Debt Management

‘Piggybacking’ your way out of bad credit


Consumers with bad credit can pay to ‘piggyback’ onto the credit card accounts of others in an effort to boost poor credit scores.

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See more recent story:‘Piggybacking’ gets clemency from FICO

A new practice is allowing consumers with bad credit to boost their credit scores by paying to piggyback onto other people’s credit card accounts.

Compare Credit Cards for Bad CreditSome businesses are charging individuals with bad credit substantial fees to get added as an authorized user on the account of individuals with good or excellent credit. The practice works in the same way that parents can add a child to their credit card account to help them build credit.

The impact on a consumer’s credit score varies depending on what else is contained in their credit report. However, according to or ICB, one company involved in the practice, a single borrowed credit card account can boost a credit score by 30 to 45 points.

For two credit card accounts, ICB says, an authorized user can expect an increase of 60 to 90 points, while five credit card accounts can lift a score by 150 to 205 points.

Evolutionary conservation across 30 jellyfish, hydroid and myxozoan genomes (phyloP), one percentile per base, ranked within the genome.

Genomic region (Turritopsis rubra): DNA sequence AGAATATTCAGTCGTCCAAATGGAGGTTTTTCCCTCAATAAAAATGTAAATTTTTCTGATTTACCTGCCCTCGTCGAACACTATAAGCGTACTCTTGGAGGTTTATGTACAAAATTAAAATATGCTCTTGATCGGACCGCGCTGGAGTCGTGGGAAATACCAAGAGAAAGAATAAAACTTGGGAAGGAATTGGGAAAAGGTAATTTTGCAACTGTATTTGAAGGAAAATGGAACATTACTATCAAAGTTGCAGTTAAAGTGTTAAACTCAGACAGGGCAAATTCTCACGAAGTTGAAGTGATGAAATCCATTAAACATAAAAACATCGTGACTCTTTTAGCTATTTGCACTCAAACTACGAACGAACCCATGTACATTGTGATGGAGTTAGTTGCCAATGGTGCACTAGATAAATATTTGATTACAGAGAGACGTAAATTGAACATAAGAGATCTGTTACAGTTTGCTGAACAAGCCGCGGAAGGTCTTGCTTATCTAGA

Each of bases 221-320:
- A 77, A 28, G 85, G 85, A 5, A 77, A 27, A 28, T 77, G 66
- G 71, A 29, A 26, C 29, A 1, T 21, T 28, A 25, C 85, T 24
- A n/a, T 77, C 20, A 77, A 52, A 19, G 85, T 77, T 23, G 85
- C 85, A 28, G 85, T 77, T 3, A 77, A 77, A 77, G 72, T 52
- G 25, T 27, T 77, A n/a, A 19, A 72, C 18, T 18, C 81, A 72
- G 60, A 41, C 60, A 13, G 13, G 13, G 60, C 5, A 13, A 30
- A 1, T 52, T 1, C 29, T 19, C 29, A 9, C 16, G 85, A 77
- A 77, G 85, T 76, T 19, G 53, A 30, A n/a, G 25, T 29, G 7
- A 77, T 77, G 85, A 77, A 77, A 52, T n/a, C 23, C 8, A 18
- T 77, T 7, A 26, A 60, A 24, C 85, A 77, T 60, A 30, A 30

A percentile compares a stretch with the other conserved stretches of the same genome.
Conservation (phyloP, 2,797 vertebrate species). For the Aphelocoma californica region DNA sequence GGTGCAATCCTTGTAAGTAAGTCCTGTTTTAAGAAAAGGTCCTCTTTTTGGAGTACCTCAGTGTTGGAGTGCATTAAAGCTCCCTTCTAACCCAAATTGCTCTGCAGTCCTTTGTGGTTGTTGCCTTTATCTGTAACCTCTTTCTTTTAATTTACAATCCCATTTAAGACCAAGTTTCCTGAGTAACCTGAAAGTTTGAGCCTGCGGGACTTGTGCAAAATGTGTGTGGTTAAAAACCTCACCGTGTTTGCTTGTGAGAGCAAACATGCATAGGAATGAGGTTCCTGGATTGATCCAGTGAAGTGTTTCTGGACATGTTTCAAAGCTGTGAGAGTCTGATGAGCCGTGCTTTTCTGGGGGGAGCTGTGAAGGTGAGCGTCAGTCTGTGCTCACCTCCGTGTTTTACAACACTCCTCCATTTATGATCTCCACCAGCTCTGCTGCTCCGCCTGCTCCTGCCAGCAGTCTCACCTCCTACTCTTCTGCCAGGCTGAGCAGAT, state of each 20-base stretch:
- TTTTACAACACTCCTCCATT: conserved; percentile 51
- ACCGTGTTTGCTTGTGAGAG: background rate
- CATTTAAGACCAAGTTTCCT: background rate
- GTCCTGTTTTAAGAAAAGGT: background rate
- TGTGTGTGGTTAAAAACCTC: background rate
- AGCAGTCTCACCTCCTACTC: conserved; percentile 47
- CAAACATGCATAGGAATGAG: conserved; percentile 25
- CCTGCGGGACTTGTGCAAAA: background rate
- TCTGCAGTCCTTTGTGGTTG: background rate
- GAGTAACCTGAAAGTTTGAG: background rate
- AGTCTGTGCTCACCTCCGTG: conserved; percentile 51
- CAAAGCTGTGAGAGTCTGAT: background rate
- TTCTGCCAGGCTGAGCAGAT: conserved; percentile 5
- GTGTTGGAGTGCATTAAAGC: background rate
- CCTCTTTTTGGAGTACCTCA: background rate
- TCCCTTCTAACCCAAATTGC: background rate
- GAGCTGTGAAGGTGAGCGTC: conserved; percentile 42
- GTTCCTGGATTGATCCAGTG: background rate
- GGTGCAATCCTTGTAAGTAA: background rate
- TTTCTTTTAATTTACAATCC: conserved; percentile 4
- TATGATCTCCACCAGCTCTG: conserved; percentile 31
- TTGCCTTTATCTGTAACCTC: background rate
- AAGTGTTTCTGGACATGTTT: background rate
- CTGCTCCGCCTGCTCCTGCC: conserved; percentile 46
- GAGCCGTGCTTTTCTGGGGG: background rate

This rise in credit score occurs because the computer program that calculates scores is basically tricked into thinking the authorized user has a better repayment history based on the added accounts.

After the credit card issuer files an updated report with the credit bureaus, bumping up the person’s credit score, the credit renter is then taken off the account of the person who is being paid for the piggybacking.

Even so, the credit card’s payment history will appear on the authorized user’s credit report forever. Lenders are unaware of how the credit borrower and cardholder are connected.

The cardholders with excellent credit get paid for their participation, and are informed that the newly authorized users will not receive duplicates of their credit cards, account numbers, or any other personal information. Any sensitive data goes through the business in charge of matching up accounts to bad credit consumers.

While the arrangement may seem like a good one for the parties involved, others are less happy about the growing practice.

Federal regulators are reviewing the practice, and FICO score creator Fair Isaac has indicated plans to alter its credit scoring system beginning later in 2007 to combat what it views as a little-know but possibly high-impact mortgage loan loophole.

Fair Isaac plans to announce shortly that future versions of FICO score methodology will no longer include authorized user accounts.

Still, Fair Isaac acknowledges that the practice may not be so easy to wipe out, since some lenders create their own scores that factor in authorized user accounts. Additionally, consumers other than those looking to buy their way out of bad credit could be hurt by the change, such as college students on their parents’ accounts and spouses with no credit history of their own.

See related:Help for bad credit

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